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How do we know right from wrong? Do we even have moral knowledge? Moral epistemology studies these and related questions about our understanding of virtue and vice. It is one of philosophy's perennial problems, reaching back to Plato, Aristotle, Aquinas, Locke, Hume and Kant, and has recently been the subject of intense debate as a result of findings in developmental and social psychology.In this outstanding introduction to the subject Aaron Zimmerman covers the following key topics: What is moral epistemology? What are its methods? Including a discussion of Socrates, Gettier and contemporary theories of knowledgeSkepticism about moral knowledge based on the anthropological record of deep and persistent moral disagreement, including contextualismMoral nihilism, including debates concerning God and morality and the relation between moral knowledge and our motives and reasons to act morallyEpistemic moral scepticism, intuitionism and the possibility of inferring 'ought' from 'is,' discussing the views of Locke, Hume, Kant, Ross, Audi, Thomson, Harman, Sturgeon and many othersHow children acquire moral concepts and become more reliable judges.Criticisms of those who would reduce moral knowledge to value-neutral knowledge or attempt to replace moral belief with emotion.Throughout the book Zimmerman argues that our belief in moral knowledge can survive sceptical challenges. He also draws on a rich range of examples from Plato's Meno and Dickens's David Copperfield to Bernard Madoff and Saddam Hussein.Including chapter summaries and annotated further reading at the end of each chapter, Moral Epistemology is essential reading for all students of ethics, epistemology and moral psychology.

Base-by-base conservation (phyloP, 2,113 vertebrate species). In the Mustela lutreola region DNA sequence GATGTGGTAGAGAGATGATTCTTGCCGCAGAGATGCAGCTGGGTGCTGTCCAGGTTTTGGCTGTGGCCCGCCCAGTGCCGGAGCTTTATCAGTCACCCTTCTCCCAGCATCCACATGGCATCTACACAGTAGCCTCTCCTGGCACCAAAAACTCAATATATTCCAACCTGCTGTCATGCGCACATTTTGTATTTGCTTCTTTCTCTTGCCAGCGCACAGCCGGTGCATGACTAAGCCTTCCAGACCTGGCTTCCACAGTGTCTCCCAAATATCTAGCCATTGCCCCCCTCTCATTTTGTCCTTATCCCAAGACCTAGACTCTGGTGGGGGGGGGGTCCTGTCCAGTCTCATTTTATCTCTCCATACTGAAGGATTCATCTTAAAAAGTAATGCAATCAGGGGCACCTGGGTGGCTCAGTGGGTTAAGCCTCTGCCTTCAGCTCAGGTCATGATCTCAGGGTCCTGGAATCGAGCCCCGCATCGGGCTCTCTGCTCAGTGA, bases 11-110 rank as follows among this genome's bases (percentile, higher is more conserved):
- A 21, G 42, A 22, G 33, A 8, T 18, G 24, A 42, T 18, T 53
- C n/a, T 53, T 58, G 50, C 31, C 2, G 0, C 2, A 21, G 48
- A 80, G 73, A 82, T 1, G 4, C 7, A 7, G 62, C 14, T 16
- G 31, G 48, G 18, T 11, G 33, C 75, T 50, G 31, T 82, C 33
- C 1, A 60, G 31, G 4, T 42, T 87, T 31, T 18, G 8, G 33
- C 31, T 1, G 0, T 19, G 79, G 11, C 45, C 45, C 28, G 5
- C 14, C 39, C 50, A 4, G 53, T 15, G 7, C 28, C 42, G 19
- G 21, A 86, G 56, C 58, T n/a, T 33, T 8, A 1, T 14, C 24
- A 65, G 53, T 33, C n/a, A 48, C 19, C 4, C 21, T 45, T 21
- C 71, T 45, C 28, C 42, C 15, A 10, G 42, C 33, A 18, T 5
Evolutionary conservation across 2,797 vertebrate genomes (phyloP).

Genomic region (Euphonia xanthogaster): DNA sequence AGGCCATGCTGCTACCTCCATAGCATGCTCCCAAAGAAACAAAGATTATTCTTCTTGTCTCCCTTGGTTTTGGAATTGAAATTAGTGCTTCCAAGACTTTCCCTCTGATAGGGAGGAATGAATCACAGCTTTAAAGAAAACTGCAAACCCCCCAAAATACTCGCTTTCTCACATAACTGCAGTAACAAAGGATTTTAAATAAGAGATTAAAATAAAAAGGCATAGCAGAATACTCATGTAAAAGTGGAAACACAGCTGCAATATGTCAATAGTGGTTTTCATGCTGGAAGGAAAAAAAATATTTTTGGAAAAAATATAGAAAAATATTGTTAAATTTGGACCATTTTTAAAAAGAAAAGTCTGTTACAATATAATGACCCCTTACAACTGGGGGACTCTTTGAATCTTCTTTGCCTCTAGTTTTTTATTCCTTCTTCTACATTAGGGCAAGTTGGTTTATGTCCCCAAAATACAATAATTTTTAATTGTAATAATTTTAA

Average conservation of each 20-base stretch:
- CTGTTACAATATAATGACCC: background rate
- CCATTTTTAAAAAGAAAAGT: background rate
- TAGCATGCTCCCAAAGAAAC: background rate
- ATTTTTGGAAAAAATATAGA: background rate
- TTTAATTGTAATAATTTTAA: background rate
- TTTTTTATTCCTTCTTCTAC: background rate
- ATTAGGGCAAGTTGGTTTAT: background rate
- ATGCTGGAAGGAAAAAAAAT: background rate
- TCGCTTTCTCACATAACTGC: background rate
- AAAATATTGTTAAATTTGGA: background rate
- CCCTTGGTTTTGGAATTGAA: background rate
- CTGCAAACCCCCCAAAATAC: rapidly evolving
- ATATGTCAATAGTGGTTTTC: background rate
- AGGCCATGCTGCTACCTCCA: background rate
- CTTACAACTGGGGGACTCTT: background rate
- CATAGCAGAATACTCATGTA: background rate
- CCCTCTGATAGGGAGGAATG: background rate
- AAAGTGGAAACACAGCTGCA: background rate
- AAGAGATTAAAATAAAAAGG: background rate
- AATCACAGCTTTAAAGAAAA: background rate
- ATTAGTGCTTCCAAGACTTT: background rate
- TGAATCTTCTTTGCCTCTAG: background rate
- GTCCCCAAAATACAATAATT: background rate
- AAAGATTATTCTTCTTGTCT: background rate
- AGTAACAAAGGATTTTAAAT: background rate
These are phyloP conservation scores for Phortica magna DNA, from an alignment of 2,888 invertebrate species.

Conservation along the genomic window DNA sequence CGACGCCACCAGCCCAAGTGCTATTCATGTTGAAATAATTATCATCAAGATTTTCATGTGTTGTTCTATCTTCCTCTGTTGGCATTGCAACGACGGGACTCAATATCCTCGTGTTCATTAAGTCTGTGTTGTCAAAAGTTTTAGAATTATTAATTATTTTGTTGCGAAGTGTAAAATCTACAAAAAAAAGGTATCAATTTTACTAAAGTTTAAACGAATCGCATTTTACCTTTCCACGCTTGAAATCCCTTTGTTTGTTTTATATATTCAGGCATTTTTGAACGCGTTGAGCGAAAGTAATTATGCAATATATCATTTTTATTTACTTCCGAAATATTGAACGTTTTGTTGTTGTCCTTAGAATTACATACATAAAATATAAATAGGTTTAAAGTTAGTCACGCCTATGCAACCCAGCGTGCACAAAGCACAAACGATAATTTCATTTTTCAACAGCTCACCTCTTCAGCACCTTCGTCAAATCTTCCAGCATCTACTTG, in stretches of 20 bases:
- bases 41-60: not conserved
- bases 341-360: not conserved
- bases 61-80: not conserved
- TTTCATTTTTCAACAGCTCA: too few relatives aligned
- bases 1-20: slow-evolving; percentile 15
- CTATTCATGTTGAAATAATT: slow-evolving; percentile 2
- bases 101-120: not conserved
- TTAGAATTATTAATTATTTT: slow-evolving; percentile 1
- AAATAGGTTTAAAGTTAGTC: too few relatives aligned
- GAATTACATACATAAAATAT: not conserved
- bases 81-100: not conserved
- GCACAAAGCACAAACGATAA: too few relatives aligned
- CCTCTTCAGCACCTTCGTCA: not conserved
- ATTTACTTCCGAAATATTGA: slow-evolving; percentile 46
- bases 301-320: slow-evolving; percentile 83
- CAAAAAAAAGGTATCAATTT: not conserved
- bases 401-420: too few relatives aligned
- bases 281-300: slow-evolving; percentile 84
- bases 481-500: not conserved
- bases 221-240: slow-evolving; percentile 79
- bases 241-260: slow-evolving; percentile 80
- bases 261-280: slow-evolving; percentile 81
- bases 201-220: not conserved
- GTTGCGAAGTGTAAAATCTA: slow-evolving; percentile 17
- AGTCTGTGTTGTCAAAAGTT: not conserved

Table of Contents
|Moral epistemology: context and method||p. 1|
|What is moral epistemology?||p. 1|
|Socrates, Gettier, and the definition of ˘knowledge÷||p. 3|
|The standard method: levels of inquiry||p. 9|
|Theories of moral knowledge: an overview||p. 14|
|Chapter summary||p. 22|
|Further reading||p. 23|
|Moral disagreement||p. 25|
|Disagreement and skepticism||p. 25|
|Moral contextualism||p. 33|
|Chapter summary||p. 40|
|Further reading||p. 41|
|Moral nihilism||p. 42|
|Moral skepticism characterized||p. 42|
|The death of god||p. 43|
|Mackie's queerness||p. 47|
|Motives internalism||p. 54|
|Reasons internalism||p. 61|
|Chapter summary||p. 69|
|Further reading||p. 71|
|The skeptic and the intuitionist||p. 73|
|The Pyrrhonian problematic||p. 73|
|Non-inferential moral knowledge||p. 76|
|Chapter summary||p. 103|
|Further reading||p. 105|
|Deductive moral knowledge||p. 107|
|On deducing ˘ought÷ from ˘is÷||p. 107|
|In search of an epistemologically valuable moral deduction||p. 113|
|Assessing the epistemological value of our deduction||p. 124|
|Chapter summary||p. 138|
|Further reading||p. 139|
|Abductive moral knowledge||p. 141|
|Moral inference to the best explanation||p. 141|
|Chapter summary||p. 149|
|Further reading||p. 150|
|The reliability of our moral judgments||p. 151|
|Acquiring moral concepts and exercising objectivity||p. 151|
|Chapter summary||p. 168|
|Further reading||p. 169|
|Epilogue: Challenges to moral epistemology||p. 171|
|Frege, Moore, and the definition of ˘immorality÷||p. 171|
|Common-sense objections to non-cognitivism||p. 180|
|The Frege-Geach problems: Semantics v. pragmatics||p. 182|
|Non-cognitivist forms of validity||p. 186|
|Chapter summary||p. 193|
|Further reading||p. 193|
|Glossary of philosophical terms||p. 195|
|Works cited||p. 219|
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